Marine Pushes, and Their Effect on Summer High Temperatures

Thursday, August 21, 2014
11:03 p.m.

We “only” reached 70 degrees today. At 6 degrees below average for a high temperature, it’s fairly cool, but not extraordinarily so. The last time we didn’t hit 70 was on July 24th, meaning it’s been nearly a month of consecutive 70 degree-or-higher days, with some days much higher (Sea-Tac hit 96 on August 11). That’s pretty impressive.

We may have kept our streak going, but setting a new record for consecutive days above 70 is not going to be easy. The record is 61 days (thanks Scott Sistek), so we’d have to keep our streak going into the end of September to set a new one. It’d be pretty amazing if we broke that record, but the chances of doing such a thing are next to nil.

Why did we have such a downward shift in temperatures today? It’s not like we had any massive rainstorm come through the area or anything. Besides, even on August 13, our rainiest day of the summer (0.85 inches at Sea-Tac), the temperature got up to 74 degrees. What made this day different.

The answer, my friends, lies in the all-too-familiar phenomenon we call the marine push. Also known as our “natural air conditioning,” it occurs when pressure over land is lower than that over the ocean, and cool, moist maritime air flows into Western Washington. Strong marine pushes generally are associated with thick stratiform cloud decks extending into Western Washington all the way to the foothills of the Cascades. As the day goes on, the sun often “burns through” these clouds, but if the push is thick enough, the sun won’t be able to disseminate the stratus clouds, and the surface won’t heat up as much as a result. Those are the types of pushes that give you particularly cool days, sometimes as much as 10 degrees below average.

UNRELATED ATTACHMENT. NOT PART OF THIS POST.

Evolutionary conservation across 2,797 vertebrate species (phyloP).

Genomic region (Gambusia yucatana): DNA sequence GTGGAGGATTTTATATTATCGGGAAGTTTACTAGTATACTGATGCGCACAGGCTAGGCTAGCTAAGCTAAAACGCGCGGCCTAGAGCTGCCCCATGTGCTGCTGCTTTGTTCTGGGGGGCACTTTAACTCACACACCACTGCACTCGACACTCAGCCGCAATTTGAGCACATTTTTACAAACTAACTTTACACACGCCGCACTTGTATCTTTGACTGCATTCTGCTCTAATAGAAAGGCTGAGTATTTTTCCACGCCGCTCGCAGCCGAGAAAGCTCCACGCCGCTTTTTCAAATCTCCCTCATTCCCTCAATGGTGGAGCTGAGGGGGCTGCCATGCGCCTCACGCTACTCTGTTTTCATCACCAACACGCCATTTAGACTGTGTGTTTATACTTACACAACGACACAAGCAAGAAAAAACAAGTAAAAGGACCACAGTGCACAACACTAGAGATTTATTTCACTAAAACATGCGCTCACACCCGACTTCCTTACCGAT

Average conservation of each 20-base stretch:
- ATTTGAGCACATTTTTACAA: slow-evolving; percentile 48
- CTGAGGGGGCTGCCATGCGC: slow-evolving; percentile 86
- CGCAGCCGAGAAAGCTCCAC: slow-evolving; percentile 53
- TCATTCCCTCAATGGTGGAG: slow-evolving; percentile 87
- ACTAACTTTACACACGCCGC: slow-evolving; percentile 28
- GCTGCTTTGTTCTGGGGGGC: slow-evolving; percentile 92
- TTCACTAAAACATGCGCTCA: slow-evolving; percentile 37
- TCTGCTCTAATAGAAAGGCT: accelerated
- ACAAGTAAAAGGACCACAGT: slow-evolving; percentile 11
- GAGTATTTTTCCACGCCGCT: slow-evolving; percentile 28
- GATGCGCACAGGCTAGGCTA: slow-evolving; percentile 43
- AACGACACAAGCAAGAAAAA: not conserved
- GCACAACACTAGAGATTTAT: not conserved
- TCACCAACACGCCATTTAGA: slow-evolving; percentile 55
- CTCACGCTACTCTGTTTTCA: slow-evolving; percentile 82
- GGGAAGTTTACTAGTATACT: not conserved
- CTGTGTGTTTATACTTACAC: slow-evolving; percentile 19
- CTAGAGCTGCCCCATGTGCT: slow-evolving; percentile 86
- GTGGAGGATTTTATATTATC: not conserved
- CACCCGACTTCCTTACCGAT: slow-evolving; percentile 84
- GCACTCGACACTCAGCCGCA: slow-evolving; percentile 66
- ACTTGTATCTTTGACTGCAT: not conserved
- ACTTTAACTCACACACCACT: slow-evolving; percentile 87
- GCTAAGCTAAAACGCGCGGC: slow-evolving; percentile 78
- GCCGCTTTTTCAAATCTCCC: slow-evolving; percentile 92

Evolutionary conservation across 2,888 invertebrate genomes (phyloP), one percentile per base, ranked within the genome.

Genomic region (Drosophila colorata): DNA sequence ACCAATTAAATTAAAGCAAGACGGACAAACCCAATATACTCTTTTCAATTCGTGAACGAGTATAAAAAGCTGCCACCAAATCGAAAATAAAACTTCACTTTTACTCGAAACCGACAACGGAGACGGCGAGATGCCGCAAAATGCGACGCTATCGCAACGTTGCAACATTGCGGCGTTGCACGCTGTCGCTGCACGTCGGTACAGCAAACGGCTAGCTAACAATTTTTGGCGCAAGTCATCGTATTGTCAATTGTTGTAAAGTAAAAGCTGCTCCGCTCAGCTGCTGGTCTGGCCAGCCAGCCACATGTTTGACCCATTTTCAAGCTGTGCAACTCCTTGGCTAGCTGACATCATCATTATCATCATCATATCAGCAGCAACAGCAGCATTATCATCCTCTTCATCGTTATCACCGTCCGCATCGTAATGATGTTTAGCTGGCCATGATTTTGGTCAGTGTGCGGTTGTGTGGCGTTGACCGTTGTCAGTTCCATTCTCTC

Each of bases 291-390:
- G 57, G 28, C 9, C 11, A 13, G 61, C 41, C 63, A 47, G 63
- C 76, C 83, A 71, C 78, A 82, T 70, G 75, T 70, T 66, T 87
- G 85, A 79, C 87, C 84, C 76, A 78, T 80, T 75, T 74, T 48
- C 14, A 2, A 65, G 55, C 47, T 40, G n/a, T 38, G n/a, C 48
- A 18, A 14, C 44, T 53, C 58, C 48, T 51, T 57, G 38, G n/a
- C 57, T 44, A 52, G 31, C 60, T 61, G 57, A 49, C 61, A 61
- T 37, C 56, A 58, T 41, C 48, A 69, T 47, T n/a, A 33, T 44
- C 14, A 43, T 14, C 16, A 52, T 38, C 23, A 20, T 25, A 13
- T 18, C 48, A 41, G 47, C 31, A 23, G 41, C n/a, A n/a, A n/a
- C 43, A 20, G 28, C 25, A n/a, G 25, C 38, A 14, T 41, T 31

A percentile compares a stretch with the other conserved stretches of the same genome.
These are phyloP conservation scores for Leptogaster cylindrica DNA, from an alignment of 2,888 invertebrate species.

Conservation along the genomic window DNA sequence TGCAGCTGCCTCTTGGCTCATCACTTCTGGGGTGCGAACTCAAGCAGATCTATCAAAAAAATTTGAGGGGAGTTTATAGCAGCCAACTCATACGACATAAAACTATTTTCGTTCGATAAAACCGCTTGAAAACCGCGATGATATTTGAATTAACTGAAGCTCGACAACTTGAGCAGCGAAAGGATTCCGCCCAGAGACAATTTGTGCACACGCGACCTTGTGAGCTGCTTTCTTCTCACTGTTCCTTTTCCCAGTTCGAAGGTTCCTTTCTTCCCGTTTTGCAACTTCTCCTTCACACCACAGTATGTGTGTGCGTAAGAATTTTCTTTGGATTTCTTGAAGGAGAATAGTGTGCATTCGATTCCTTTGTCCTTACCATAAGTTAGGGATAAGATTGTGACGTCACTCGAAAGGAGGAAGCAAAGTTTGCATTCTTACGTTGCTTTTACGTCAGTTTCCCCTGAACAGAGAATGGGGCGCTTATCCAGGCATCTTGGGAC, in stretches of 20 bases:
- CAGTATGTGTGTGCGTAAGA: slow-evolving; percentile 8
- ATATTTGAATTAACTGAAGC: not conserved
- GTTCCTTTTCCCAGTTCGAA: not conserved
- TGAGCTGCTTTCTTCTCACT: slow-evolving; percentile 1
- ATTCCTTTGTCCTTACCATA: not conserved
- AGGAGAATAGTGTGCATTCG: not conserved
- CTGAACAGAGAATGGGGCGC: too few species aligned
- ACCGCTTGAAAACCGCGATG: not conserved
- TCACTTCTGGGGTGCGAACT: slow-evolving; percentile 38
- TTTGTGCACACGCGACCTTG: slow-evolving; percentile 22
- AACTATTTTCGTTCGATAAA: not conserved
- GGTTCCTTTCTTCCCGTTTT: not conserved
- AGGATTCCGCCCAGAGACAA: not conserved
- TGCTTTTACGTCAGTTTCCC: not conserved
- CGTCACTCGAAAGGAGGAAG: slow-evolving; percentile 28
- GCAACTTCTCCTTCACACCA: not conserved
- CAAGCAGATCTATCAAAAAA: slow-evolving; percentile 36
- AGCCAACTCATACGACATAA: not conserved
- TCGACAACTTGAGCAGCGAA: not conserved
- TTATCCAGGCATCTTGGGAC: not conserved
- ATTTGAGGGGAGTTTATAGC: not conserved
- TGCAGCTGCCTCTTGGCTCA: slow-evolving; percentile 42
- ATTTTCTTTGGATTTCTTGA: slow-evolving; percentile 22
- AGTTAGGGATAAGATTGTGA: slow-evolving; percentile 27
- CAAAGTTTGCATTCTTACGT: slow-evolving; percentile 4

Let’s take a look at the marine push event that occurred today. All of these images were gotten from the UW weather loops website. It’s a great website with satellite, radar, and model loops and time series of general observations throughout our area. They even have lightning strike data available. In addition, they have an archive of tons of previous satellite and radar images, so you can look at all your favorite storms from the past. I’ve relived many a storm through this awesome feature.

10:00 a.m.

11:00 a.m.

12:00 p.m.

12:45 p.m.

2:00 p.m.

3:00 p.m.

You can see that it took a while for the clouds to clear out. At 10:00 a.m., they were widespread throughout Western Washington and spread far into the Cascade foothills. They gradually declined in extent and depth, and were gone completely by 3:00 p.m. It wasn’t the strongest marine push of all time, but it was enough to cause a cloudy morning.

This coming week looks to feature a decrease in the magnitude of these pushes, and by early next week, they may not be happening at all. However, these pushes will return later in the week, and we will cool down again as a result.

Charlie

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